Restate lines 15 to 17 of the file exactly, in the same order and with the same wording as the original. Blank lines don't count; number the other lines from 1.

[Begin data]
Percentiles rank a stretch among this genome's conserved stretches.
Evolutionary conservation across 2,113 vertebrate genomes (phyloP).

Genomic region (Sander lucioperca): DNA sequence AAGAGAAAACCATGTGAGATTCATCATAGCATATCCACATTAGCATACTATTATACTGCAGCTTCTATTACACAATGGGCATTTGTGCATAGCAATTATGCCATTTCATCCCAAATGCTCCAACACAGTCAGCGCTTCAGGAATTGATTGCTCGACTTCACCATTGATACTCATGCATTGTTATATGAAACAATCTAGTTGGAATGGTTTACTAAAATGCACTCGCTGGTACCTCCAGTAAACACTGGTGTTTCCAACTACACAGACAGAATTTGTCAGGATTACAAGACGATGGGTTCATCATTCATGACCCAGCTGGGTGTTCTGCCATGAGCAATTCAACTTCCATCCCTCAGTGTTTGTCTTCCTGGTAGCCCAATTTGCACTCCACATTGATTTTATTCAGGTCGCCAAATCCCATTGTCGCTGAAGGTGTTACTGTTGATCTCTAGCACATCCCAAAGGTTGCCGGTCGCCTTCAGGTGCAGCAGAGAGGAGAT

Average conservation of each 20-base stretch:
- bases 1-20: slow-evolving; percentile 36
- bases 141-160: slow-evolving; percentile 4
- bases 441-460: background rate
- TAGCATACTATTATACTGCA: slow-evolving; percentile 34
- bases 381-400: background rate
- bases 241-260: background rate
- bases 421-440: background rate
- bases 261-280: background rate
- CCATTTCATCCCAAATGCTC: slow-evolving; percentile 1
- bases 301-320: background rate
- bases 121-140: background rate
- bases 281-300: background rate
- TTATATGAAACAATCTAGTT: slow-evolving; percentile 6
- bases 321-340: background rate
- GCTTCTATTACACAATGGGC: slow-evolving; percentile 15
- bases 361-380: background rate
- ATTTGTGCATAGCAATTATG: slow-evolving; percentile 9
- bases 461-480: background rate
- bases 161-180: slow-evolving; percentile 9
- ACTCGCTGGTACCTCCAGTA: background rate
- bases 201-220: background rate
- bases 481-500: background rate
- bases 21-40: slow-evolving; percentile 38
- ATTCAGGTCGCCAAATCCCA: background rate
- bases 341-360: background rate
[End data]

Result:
- bases 121-140: background rate
- bases 281-300: background rate
- TTATATGAAACAATCTAGTT: slow-evolving; percentile 6